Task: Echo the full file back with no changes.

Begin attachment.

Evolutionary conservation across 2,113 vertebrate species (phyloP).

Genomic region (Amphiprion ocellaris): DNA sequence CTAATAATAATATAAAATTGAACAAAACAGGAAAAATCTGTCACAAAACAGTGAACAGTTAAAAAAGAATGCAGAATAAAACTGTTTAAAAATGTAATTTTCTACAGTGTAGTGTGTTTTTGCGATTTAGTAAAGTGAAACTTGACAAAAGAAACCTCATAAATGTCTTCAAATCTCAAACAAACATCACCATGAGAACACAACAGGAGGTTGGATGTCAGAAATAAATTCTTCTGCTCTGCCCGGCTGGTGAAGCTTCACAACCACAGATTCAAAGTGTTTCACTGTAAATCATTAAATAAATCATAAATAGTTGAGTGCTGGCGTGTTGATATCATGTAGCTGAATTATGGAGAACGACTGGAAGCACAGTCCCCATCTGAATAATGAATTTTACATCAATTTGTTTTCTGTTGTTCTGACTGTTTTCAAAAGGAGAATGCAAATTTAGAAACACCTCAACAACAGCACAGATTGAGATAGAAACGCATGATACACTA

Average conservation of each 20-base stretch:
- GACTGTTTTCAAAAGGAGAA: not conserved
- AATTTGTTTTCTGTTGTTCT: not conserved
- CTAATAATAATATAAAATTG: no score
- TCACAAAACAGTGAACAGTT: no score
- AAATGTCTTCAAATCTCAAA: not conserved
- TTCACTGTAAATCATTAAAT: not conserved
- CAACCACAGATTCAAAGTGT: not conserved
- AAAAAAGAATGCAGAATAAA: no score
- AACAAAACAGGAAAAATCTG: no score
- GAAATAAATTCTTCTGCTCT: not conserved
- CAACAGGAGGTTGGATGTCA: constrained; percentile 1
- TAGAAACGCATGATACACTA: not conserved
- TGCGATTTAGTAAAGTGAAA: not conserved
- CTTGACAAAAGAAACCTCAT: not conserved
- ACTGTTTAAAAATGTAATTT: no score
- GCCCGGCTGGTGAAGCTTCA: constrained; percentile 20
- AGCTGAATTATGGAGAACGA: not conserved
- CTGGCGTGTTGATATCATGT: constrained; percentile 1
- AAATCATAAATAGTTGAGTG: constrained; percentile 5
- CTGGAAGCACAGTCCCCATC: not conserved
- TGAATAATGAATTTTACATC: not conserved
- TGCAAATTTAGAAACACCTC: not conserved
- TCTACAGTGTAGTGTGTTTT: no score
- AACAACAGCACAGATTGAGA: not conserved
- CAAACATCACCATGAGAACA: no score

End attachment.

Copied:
Evolutionary conservation across 2,113 vertebrate species (phyloP).

Genomic region (Amphiprion ocellaris): DNA sequence CTAATAATAATATAAAATTGAACAAAACAGGAAAAATCTGTCACAAAACAGTGAACAGTTAAAAAAGAATGCAGAATAAAACTGTTTAAAAATGTAATTTTCTACAGTGTAGTGTGTTTTTGCGATTTAGTAAAGTGAAACTTGACAAAAGAAACCTCATAAATGTCTTCAAATCTCAAACAAACATCACCATGAGAACACAACAGGAGGTTGGATGTCAGAAATAAATTCTTCTGCTCTGCCCGGCTGGTGAAGCTTCACAACCACAGATTCAAAGTGTTTCACTGTAAATCATTAAATAAATCATAAATAGTTGAGTGCTGGCGTGTTGATATCATGTAGCTGAATTATGGAGAACGACTGGAAGCACAGTCCCCATCTGAATAATGAATTTTACATCAATTTGTTTTCTGTTGTTCTGACTGTTTTCAAAAGGAGAATGCAAATTTAGAAACACCTCAACAACAGCACAGATTGAGATAGAAACGCATGATACACTA

Average conservation of each 20-base stretch:
- GACTGTTTTCAAAAGGAGAA: not conserved
- AATTTGTTTTCTGTTGTTCT: not conserved
- CTAATAATAATATAAAATTG: no score
- TCACAAAACAGTGAACAGTT: no score
- AAATGTCTTCAAATCTCAAA: not conserved
- TTCACTGTAAATCATTAAAT: not conserved
- CAACCACAGATTCAAAGTGT: not conserved
- AAAAAAGAATGCAGAATAAA: no score
- AACAAAACAGGAAAAATCTG: no score
- GAAATAAATTCTTCTGCTCT: not conserved
- CAACAGGAGGTTGGATGTCA: constrained; percentile 1
- TAGAAACGCATGATACACTA: not conserved
- TGCGATTTAGTAAAGTGAAA: not conserved
- CTTGACAAAAGAAACCTCAT: not conserved
- ACTGTTTAAAAATGTAATTT: no score
- GCCCGGCTGGTGAAGCTTCA: constrained; percentile 20
- AGCTGAATTATGGAGAACGA: not conserved
- CTGGCGTGTTGATATCATGT: constrained; percentile 1
- AAATCATAAATAGTTGAGTG: constrained; percentile 5
- CTGGAAGCACAGTCCCCATC: not conserved
- TGAATAATGAATTTTACATC: not conserved
- TGCAAATTTAGAAACACCTC: not conserved
- TCTACAGTGTAGTGTGTTTT: no score
- AACAACAGCACAGATTGAGA: not conserved
- CAAACATCACCATGAGAACA: no score